The risk of causing man-made earthquakes by fracking could be greatly reduced if the high-pressure fluid injections used in the process are situated far enough away from geological faults. These are the findings of Durham University researchers.
The risk of inducing earthquakes by fracking for gas could be reduced if injection points in boreholes are situated at least 895 metres away from geological faults.
These are the findings of new research that used microseismic data to estimate how far fracking-induced fractures in rock extended horizontally from injection points.
The results showed a one per cent chance that these fractures could extend horizontally beyond 895 metres in shale rocks.
Fracking – or hydraulic fracturing – is a process in which rocks are deliberately fractured to release oil or gas by injecting highly pressurized fluid into a borehole.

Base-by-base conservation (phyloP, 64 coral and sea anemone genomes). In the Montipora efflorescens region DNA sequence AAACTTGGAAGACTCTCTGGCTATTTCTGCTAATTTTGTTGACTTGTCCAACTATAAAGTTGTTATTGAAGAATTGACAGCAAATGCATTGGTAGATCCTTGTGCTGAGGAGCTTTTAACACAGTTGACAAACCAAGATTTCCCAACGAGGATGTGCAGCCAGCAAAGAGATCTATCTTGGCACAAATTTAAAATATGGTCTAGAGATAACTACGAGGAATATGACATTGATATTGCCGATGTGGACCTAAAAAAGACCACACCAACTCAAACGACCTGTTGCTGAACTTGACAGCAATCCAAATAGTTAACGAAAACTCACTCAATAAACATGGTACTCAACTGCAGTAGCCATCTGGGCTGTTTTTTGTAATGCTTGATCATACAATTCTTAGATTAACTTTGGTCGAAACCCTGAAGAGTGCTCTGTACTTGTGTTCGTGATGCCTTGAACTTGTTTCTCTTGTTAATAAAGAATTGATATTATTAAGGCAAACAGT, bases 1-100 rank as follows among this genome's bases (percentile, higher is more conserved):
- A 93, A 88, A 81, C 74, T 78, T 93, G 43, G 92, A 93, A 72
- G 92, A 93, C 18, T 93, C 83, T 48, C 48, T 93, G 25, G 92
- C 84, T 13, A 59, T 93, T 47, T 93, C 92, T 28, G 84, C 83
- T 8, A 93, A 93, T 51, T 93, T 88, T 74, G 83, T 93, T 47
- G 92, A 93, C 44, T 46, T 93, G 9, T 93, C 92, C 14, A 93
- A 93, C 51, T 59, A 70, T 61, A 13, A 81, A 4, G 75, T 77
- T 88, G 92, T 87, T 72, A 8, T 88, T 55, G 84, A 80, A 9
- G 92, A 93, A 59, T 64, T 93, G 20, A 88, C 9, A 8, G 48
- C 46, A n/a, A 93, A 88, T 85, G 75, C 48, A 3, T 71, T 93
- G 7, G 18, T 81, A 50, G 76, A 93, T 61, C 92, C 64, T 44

In 2011, tremors in Blackpool in the UK were caused when injected fluid used in the fracking process reached a previously unknown geological fault.
Fracking is now recommencing onshore in the UK after it was halted because of fracking-induced earthquakes.
Research lead author Miles Wilson, a PhD student at Durham University, commented in a statement: “Induced earthquakes can sometimes occur if fracking fluids reach geological faults.
“Induced earthquakes can be a problem and, if they are large enough, could damage buildings and put the public’s safety at risk.”
The results, which were published in the journal Geomechanics and Geophysics for Geo-Energy and Geo-Resources, were based on data from 109 fracking operations carried out predominantly in the USA.
The latest findings go further than a 2017 study, which recommended a maximum distance of 433 metres between horizontal boreholes and geological faults.
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